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Burnout at Work
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Burnout at Work

Recognizing the symptoms and strategies for relief.

Yoga and meditation teacher Debbie Helfeld practices alternate nostril breathing, which she says can relieve the type of stress that can lead to workplace burnout.

Yoga and meditation teacher Debbie Helfeld practices alternate nostril breathing, which she says can relieve the type of stress that can lead to workplace burnout. Photo by Marilyn Campbell.

Maria Cogswell says she used to sob in her car each day as she drove to her job on Capitol Hill. She complained of stomach cramps and indigestion during the time she spent in her office.

“I was rude to people and short and irritable with my friends,” she said. “I was miserable. My brain was fried and I was completely burned out at work. Eventually I just quit my job.”

Cogswell is not alone. According to a recent Gallup study, two-thirds of full-time workers experience burnout on the job. Researchers who conducted the study concluded that employee burnout can lead to a downward spiral in performance and can damage an employee’s self-esteem and confidence. In fact, the World Health Organization (WHO) recently labeled workplace burnout as an “occupational phenomenon” that could lead to health issues.

“Burnout is a state of physical, emotional and mental exhaustion that negatively affects self-esteem,” said Linda McKenna Gulyn, Ph.D., professor of psychology at Marymount University. “It affects the quality of services the burned-out employee provides. For example, nursing is a field with high burn-out, so this is a concern if the employee is not able to perform well.”

The feeling that one has little or no autonomy at work can cause frustration and stress that leads to burnout. “Keep in mind [that] those jobs, across all professions in which the employee has little control and competing demands of both family and work, lead to this serious problem of burnout,” added Gulyn, who taught the topic of stress and burnout in a recent class.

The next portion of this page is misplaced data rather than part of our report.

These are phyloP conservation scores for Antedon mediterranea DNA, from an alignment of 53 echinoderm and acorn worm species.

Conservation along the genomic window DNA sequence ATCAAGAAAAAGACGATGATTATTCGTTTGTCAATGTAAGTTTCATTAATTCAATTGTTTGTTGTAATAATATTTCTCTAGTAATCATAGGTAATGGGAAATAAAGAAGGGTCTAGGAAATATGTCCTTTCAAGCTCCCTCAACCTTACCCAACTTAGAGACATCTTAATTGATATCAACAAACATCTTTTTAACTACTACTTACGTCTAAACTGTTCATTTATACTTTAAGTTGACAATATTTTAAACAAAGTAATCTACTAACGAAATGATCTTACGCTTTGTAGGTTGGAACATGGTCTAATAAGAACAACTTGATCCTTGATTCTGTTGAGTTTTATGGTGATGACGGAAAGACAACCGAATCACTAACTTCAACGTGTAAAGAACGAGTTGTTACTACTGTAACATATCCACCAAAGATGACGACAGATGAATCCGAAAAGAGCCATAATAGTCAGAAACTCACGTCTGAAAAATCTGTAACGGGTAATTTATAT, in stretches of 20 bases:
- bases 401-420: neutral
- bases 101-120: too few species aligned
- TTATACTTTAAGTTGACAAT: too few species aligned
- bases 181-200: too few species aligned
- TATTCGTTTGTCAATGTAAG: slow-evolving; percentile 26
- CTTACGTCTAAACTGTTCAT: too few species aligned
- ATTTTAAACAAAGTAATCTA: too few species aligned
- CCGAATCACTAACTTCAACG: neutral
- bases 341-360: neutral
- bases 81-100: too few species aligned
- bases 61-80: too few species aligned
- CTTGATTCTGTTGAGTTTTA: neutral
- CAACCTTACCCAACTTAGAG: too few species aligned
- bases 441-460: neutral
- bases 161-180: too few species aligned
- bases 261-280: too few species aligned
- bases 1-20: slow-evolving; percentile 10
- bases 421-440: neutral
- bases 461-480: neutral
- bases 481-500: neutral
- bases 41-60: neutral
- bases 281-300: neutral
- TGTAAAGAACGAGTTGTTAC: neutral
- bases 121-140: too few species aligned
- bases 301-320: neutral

Learn to recognize the early signs of burnout, advises Carolyn Lorente, Ph.D., professor of psychology at Northern Virginia Community College. “Oftentimes the first indicator of work burnout and stress may be felt in our bodies,” she said “Especially for those of us who learned as children to tough it out, we may have been socialized to not cue into our stressors or emotions. This can really take a toll on our physical health. We may find ourselves getting more frequent headaches, having stomach issues, or catching colds more often.”

According to the World Health Organization announcement in May, “Burn-out is a syndrome conceptualized as resulting from chronic workplace stress that has not been successfully managed. It is characterized by three dimensions:

  • Feelings of energy depletion or exhaustion;

  • Increased mental distance from one’s job, or feelings of negativism or cynicism related to one's job; and

  • Reduced professional efficacy.

Burn-out refers specifically to phenomena in the occupational context and should not be applied to describe experiences in other areas of life.”